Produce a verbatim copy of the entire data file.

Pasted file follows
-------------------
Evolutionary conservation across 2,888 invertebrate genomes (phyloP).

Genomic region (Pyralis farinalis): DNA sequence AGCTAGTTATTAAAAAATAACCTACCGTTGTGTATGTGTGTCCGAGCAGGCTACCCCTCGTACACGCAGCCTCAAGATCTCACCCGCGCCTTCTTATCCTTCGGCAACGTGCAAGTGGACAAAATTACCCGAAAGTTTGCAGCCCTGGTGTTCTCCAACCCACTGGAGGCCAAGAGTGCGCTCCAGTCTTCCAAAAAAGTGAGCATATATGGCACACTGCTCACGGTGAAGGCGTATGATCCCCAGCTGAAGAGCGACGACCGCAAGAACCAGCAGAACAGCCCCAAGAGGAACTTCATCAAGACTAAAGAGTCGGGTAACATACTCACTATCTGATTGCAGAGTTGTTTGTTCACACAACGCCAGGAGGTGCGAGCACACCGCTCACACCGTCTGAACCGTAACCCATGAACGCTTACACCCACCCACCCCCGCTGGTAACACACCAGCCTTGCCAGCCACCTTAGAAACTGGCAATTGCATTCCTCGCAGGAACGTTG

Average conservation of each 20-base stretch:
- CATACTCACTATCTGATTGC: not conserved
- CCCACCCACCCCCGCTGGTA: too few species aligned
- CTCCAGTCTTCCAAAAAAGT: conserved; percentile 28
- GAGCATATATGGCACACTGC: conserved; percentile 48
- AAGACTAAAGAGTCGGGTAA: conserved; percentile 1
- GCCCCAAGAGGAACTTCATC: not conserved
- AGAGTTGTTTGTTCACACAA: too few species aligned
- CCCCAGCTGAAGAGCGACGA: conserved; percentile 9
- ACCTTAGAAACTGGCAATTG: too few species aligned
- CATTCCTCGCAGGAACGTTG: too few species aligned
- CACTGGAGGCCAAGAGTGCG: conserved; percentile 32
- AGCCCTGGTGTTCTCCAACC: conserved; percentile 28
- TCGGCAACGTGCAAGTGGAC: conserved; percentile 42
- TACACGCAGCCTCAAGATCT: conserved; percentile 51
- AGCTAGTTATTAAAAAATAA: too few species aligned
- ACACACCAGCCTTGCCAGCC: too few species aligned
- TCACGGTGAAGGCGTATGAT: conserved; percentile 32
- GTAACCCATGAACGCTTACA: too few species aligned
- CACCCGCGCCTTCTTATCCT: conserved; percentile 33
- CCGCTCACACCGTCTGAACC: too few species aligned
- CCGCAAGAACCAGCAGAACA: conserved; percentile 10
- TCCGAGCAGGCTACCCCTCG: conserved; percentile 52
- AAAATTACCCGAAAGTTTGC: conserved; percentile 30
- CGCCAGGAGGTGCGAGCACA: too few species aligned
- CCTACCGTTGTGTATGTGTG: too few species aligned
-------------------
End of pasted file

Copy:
Evolutionary conservation across 2,888 invertebrate genomes (phyloP).

Genomic region (Pyralis farinalis): DNA sequence AGCTAGTTATTAAAAAATAACCTACCGTTGTGTATGTGTGTCCGAGCAGGCTACCCCTCGTACACGCAGCCTCAAGATCTCACCCGCGCCTTCTTATCCTTCGGCAACGTGCAAGTGGACAAAATTACCCGAAAGTTTGCAGCCCTGGTGTTCTCCAACCCACTGGAGGCCAAGAGTGCGCTCCAGTCTTCCAAAAAAGTGAGCATATATGGCACACTGCTCACGGTGAAGGCGTATGATCCCCAGCTGAAGAGCGACGACCGCAAGAACCAGCAGAACAGCCCCAAGAGGAACTTCATCAAGACTAAAGAGTCGGGTAACATACTCACTATCTGATTGCAGAGTTGTTTGTTCACACAACGCCAGGAGGTGCGAGCACACCGCTCACACCGTCTGAACCGTAACCCATGAACGCTTACACCCACCCACCCCCGCTGGTAACACACCAGCCTTGCCAGCCACCTTAGAAACTGGCAATTGCATTCCTCGCAGGAACGTTG

Average conservation of each 20-base stretch:
- CATACTCACTATCTGATTGC: not conserved
- CCCACCCACCCCCGCTGGTA: too few species aligned
- CTCCAGTCTTCCAAAAAAGT: conserved; percentile 28
- GAGCATATATGGCACACTGC: conserved; percentile 48
- AAGACTAAAGAGTCGGGTAA: conserved; percentile 1
- GCCCCAAGAGGAACTTCATC: not conserved
- AGAGTTGTTTGTTCACACAA: too few species aligned
- CCCCAGCTGAAGAGCGACGA: conserved; percentile 9
- ACCTTAGAAACTGGCAATTG: too few species aligned
- CATTCCTCGCAGGAACGTTG: too few species aligned
- CACTGGAGGCCAAGAGTGCG: conserved; percentile 32
- AGCCCTGGTGTTCTCCAACC: conserved; percentile 28
- TCGGCAACGTGCAAGTGGAC: conserved; percentile 42
- TACACGCAGCCTCAAGATCT: conserved; percentile 51
- AGCTAGTTATTAAAAAATAA: too few species aligned
- ACACACCAGCCTTGCCAGCC: too few species aligned
- TCACGGTGAAGGCGTATGAT: conserved; percentile 32
- GTAACCCATGAACGCTTACA: too few species aligned
- CACCCGCGCCTTCTTATCCT: conserved; percentile 33
- CCGCTCACACCGTCTGAACC: too few species aligned
- CCGCAAGAACCAGCAGAACA: conserved; percentile 10
- TCCGAGCAGGCTACCCCTCG: conserved; percentile 52
- AAAATTACCCGAAAGTTTGC: conserved; percentile 30
- CGCCAGGAGGTGCGAGCACA: too few species aligned
- CCTACCGTTGTGTATGTGTG: too few species aligned